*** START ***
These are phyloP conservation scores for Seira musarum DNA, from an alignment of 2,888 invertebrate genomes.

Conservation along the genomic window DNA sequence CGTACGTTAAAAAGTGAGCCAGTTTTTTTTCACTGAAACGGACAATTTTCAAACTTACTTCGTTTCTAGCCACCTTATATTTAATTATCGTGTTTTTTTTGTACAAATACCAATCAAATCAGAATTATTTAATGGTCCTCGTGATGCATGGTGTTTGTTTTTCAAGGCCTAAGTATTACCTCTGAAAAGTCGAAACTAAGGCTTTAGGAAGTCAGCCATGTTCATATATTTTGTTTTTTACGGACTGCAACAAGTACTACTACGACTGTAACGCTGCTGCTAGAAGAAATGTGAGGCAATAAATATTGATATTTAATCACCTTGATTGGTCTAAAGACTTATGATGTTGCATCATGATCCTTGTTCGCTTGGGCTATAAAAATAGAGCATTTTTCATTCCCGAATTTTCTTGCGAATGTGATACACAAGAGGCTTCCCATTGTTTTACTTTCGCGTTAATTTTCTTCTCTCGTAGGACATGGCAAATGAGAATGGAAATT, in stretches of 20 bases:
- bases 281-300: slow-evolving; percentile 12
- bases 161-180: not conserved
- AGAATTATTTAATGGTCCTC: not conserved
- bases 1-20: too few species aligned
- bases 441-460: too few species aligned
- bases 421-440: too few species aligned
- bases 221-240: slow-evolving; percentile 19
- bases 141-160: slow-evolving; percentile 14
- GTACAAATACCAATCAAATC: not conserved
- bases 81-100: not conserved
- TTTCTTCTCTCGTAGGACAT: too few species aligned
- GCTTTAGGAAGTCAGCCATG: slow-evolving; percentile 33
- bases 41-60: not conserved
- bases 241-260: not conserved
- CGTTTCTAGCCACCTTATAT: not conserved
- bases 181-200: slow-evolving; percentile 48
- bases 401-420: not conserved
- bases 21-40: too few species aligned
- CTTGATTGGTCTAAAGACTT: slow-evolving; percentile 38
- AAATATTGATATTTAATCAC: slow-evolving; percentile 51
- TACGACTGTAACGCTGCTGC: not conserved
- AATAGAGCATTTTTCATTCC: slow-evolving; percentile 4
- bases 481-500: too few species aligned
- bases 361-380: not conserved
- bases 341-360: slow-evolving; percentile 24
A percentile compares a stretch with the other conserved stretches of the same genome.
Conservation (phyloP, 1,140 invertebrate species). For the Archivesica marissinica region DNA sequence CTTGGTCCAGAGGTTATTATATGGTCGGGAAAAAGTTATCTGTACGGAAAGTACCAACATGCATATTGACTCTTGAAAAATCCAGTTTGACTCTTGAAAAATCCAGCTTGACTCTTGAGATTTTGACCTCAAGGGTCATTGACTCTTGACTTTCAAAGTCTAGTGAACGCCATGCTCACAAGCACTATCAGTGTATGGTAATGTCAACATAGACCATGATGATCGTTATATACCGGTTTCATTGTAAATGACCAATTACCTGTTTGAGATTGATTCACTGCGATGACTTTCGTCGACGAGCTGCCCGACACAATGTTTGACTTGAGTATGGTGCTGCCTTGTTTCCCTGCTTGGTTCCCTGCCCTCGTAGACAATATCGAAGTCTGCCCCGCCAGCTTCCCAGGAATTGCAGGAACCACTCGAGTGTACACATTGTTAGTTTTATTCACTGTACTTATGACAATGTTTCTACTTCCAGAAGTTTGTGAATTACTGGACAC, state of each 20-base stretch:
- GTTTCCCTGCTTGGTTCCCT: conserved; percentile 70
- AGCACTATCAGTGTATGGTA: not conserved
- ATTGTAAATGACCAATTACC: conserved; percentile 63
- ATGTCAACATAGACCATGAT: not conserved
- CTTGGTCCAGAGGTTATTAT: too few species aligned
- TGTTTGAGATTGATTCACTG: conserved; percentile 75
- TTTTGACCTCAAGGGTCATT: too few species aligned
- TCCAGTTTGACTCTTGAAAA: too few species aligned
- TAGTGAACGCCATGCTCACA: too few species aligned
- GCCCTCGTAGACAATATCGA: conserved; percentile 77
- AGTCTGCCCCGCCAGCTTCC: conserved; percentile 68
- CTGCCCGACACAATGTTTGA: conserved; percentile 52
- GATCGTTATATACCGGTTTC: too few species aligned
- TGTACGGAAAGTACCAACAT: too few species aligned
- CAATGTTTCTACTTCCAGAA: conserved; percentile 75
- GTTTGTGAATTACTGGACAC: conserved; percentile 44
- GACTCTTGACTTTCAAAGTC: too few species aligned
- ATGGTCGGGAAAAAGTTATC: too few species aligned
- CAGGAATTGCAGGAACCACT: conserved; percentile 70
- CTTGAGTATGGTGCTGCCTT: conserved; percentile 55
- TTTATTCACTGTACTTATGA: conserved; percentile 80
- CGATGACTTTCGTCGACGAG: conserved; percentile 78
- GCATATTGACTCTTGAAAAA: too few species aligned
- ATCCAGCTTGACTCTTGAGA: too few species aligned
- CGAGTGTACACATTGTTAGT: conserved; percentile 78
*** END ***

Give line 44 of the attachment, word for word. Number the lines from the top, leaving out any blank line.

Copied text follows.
- CAATGTTTCTACTTCCAGAA: conserved; percentile 75